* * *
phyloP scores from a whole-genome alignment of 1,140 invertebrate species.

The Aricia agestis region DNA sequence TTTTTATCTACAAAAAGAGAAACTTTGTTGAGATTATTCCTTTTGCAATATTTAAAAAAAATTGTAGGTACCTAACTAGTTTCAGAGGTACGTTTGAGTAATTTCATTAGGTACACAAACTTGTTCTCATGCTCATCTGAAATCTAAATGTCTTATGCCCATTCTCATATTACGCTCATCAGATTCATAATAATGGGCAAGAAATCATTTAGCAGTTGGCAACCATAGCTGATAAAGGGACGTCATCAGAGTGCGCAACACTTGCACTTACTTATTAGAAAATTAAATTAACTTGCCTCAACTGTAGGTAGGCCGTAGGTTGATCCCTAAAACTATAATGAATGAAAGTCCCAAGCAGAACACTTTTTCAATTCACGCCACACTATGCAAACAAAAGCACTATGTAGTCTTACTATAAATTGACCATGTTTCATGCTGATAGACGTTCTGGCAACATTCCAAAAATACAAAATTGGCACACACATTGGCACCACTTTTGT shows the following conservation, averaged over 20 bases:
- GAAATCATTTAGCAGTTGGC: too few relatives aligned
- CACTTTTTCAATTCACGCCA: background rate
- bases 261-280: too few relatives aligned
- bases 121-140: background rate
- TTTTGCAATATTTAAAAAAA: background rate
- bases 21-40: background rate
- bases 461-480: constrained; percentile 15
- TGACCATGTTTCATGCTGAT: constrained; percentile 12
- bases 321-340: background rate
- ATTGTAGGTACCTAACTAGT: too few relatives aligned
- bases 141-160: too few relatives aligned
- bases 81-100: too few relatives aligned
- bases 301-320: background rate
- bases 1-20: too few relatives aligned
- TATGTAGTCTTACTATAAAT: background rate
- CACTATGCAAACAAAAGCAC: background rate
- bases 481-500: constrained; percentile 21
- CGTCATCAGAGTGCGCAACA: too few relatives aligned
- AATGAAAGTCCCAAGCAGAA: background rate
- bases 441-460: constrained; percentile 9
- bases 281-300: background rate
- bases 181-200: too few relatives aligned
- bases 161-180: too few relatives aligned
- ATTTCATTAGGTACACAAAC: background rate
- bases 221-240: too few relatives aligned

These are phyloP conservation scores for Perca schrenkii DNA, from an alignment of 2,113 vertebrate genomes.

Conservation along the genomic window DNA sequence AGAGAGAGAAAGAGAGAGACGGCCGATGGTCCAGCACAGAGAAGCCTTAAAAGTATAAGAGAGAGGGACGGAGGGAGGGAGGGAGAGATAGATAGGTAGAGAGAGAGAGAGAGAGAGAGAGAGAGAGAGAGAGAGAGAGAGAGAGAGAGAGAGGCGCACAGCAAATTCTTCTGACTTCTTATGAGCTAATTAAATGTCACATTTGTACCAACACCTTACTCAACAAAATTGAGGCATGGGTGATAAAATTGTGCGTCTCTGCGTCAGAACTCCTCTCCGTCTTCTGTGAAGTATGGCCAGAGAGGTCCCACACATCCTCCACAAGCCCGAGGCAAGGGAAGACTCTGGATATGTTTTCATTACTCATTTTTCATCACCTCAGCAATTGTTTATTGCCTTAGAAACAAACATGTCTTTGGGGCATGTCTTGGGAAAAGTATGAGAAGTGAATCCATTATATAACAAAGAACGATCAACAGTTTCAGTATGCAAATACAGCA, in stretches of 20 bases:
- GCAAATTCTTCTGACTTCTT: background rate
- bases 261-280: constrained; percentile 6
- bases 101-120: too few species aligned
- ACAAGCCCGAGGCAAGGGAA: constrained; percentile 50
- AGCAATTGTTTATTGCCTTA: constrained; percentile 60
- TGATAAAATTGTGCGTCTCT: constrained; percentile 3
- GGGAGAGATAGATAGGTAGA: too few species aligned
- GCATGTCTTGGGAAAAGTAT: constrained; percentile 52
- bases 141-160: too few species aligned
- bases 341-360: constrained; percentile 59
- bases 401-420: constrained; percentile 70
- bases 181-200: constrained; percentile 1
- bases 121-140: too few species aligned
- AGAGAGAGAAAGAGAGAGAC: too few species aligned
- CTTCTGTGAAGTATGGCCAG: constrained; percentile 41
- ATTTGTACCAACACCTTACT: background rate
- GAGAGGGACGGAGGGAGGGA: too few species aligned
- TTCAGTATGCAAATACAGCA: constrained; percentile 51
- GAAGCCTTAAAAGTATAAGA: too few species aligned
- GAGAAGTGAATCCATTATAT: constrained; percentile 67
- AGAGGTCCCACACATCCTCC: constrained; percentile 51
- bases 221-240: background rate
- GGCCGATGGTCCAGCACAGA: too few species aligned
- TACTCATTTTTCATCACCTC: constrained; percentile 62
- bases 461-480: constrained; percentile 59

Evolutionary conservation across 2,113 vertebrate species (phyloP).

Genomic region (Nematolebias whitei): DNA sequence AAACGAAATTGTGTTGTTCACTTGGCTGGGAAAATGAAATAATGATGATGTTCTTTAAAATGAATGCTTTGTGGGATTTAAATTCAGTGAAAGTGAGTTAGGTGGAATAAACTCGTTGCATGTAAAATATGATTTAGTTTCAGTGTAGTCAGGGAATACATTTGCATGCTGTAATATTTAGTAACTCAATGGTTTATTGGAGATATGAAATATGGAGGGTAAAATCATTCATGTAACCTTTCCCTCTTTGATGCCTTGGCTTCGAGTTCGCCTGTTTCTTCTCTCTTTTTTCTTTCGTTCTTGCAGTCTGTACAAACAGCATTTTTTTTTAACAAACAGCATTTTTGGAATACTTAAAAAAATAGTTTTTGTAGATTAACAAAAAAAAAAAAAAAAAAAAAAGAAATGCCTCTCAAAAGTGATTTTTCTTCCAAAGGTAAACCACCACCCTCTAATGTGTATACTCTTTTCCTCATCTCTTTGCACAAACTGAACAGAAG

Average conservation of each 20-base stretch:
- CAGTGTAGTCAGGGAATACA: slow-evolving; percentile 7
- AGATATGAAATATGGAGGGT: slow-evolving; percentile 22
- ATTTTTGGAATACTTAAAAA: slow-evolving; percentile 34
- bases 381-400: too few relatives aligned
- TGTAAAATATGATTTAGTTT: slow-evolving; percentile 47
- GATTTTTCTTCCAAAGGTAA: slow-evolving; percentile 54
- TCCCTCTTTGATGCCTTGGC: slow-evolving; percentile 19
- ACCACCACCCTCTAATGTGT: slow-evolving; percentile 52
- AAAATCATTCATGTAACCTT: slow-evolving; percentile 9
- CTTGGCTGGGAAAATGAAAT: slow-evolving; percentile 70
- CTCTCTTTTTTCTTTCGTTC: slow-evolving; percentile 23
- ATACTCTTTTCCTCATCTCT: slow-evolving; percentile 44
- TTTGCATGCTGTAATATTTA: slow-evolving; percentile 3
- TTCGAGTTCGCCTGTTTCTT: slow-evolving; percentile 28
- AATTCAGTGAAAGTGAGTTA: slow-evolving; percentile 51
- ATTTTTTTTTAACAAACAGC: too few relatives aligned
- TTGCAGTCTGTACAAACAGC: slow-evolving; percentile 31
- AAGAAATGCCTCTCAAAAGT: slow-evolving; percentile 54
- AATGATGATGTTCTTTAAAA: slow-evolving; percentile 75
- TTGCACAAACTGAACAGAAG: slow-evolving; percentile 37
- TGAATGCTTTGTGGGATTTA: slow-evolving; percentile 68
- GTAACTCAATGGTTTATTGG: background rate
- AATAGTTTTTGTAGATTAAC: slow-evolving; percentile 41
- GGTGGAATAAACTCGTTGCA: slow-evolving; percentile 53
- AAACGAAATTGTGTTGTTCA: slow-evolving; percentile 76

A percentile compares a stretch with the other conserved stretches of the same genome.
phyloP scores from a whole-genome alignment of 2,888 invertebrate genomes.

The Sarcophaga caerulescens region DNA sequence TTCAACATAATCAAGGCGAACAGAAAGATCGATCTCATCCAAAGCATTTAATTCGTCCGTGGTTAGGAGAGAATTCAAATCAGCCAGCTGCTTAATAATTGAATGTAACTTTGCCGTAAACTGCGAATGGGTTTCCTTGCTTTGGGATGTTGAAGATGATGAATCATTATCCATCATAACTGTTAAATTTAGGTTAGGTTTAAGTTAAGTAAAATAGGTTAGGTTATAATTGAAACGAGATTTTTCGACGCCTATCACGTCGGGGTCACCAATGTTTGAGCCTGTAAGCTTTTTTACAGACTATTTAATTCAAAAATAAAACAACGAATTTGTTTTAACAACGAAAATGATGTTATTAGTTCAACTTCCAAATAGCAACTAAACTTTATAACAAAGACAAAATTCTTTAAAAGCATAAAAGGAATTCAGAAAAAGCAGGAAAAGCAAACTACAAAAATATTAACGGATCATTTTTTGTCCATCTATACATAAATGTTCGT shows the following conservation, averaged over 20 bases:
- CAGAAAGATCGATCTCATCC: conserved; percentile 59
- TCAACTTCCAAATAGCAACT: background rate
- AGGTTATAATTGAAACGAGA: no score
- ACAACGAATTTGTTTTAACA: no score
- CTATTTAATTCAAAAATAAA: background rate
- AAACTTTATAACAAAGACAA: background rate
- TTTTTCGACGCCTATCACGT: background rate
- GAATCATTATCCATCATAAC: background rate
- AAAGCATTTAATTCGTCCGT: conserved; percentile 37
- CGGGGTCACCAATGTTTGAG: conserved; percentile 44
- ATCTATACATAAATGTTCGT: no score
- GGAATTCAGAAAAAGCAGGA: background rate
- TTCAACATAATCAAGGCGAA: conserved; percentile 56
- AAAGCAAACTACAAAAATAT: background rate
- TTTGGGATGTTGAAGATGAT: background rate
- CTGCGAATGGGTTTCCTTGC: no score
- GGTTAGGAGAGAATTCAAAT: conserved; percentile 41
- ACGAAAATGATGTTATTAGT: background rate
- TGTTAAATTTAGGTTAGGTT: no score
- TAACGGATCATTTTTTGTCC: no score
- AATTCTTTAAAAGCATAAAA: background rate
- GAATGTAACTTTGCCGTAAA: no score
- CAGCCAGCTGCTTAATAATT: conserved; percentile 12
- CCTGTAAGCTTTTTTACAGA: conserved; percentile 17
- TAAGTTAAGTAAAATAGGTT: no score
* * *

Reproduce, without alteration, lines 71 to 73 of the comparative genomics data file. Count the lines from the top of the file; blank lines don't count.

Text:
- TTCGAGTTCGCCTGTTTCTT: slow-evolving; percentile 28
- AATTCAGTGAAAGTGAGTTA: slow-evolving; percentile 51
- ATTTTTTTTTAACAAACAGC: too few relatives aligned